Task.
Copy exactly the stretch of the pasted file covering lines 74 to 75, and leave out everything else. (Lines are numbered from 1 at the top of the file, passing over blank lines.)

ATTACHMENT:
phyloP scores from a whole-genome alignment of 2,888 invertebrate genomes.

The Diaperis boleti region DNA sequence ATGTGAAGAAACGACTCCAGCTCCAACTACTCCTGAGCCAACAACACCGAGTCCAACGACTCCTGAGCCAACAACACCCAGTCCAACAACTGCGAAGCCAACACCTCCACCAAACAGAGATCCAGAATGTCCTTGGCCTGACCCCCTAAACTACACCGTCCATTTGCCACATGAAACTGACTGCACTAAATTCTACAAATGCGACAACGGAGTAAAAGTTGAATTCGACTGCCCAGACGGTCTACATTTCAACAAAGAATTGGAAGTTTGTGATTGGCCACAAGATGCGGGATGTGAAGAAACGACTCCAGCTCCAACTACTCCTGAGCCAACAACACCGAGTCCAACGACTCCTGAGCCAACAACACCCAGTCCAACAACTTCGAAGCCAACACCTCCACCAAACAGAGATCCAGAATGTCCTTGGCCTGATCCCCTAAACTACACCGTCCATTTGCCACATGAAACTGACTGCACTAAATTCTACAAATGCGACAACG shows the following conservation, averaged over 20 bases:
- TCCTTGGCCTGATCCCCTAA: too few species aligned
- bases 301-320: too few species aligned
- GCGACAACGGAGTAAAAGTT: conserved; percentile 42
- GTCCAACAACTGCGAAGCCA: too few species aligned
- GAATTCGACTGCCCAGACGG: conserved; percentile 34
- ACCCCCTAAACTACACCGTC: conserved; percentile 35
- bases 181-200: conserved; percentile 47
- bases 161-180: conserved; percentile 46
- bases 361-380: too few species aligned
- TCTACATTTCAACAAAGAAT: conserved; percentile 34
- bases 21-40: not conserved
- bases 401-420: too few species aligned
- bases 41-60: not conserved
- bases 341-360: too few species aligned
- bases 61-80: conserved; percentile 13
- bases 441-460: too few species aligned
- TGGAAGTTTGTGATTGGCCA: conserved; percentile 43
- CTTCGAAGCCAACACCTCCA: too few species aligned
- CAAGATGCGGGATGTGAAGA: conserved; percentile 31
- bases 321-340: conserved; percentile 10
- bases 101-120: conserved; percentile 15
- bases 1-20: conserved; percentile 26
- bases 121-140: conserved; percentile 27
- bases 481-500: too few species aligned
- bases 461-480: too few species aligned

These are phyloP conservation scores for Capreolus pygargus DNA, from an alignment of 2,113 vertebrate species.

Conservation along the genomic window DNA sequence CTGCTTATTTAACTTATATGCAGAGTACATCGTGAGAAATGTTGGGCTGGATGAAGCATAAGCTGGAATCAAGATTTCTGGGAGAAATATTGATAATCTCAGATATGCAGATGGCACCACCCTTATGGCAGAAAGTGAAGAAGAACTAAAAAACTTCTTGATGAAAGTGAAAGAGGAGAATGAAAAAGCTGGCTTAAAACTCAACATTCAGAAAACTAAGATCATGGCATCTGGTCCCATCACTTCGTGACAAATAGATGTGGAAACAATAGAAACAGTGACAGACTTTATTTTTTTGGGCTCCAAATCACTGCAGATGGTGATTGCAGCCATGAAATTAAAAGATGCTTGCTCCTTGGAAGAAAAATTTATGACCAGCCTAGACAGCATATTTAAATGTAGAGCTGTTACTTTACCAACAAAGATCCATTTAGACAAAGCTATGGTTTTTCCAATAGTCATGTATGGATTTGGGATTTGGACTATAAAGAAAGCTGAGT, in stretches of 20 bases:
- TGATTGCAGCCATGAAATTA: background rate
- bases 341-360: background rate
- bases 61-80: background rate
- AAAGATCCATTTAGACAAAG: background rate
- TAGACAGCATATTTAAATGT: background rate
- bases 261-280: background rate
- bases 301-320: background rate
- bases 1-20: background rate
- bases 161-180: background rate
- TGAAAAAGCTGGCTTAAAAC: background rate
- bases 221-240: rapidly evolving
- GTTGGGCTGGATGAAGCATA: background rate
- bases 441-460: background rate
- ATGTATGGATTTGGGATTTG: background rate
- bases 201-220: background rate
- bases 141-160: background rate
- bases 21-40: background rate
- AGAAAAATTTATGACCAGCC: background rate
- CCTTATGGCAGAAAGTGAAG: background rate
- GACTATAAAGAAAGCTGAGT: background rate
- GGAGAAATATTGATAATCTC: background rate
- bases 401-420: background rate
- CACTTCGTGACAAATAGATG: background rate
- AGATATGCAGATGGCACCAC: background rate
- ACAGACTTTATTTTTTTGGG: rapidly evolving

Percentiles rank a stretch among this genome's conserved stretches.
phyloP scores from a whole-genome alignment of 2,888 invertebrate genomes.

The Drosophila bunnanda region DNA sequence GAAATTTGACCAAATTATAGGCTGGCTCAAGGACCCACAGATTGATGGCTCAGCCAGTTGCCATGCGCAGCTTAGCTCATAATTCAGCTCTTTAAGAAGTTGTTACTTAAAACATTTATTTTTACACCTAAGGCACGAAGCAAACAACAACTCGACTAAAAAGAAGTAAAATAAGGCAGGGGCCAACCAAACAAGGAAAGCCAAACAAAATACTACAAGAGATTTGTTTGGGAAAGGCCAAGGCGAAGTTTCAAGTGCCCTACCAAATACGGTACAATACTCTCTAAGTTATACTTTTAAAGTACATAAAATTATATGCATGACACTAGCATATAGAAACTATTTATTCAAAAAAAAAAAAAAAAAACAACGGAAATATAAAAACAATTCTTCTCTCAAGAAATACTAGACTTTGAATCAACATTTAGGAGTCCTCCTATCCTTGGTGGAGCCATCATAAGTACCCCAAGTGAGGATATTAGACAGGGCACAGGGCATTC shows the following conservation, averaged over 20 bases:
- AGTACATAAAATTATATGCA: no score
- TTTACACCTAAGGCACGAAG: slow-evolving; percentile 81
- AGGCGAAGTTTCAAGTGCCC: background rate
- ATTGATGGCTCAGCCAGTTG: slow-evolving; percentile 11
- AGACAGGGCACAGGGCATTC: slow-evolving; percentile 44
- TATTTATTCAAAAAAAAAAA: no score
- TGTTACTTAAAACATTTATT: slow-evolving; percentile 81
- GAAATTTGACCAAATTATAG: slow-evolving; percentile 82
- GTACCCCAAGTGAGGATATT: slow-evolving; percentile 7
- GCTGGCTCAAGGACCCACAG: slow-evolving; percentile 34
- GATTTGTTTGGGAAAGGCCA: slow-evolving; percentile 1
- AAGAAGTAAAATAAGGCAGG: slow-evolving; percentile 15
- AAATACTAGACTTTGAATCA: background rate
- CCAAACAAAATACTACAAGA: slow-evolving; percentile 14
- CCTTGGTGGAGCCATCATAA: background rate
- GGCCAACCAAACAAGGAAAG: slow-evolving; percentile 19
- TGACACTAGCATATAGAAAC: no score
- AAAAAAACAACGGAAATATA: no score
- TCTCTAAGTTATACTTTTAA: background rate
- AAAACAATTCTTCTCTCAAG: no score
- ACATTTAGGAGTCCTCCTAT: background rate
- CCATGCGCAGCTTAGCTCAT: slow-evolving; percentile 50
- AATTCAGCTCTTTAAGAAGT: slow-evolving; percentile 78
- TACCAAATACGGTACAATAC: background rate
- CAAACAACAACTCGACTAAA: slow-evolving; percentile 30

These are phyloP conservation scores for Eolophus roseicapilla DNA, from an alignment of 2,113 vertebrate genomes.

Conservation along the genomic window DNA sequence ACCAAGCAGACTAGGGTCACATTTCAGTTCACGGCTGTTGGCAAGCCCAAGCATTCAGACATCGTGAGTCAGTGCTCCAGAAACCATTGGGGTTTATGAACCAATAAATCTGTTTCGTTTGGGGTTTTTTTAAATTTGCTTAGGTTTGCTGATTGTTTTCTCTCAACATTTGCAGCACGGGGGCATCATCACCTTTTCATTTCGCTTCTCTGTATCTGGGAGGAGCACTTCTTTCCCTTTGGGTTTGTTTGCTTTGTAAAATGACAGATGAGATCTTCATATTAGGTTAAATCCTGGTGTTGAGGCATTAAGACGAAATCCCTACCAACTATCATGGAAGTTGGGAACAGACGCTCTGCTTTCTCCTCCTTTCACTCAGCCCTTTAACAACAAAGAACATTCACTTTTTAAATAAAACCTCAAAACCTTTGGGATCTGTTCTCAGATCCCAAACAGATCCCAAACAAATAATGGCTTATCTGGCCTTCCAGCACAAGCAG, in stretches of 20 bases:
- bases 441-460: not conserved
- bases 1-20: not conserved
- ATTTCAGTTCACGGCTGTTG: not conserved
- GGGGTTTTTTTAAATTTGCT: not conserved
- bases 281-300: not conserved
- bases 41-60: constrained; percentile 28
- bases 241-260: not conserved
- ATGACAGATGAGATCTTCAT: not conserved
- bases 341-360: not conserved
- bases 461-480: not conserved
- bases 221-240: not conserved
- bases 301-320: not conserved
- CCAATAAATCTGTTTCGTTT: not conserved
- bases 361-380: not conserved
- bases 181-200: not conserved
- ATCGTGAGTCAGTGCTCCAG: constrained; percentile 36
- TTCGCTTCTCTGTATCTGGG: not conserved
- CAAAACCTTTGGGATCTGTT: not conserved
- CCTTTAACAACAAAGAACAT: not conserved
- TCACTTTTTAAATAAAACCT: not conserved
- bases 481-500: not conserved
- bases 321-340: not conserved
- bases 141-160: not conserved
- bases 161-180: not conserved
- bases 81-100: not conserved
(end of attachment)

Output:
- TGACACTAGCATATAGAAAC: no score
- AAAAAAACAACGGAAATATA: no score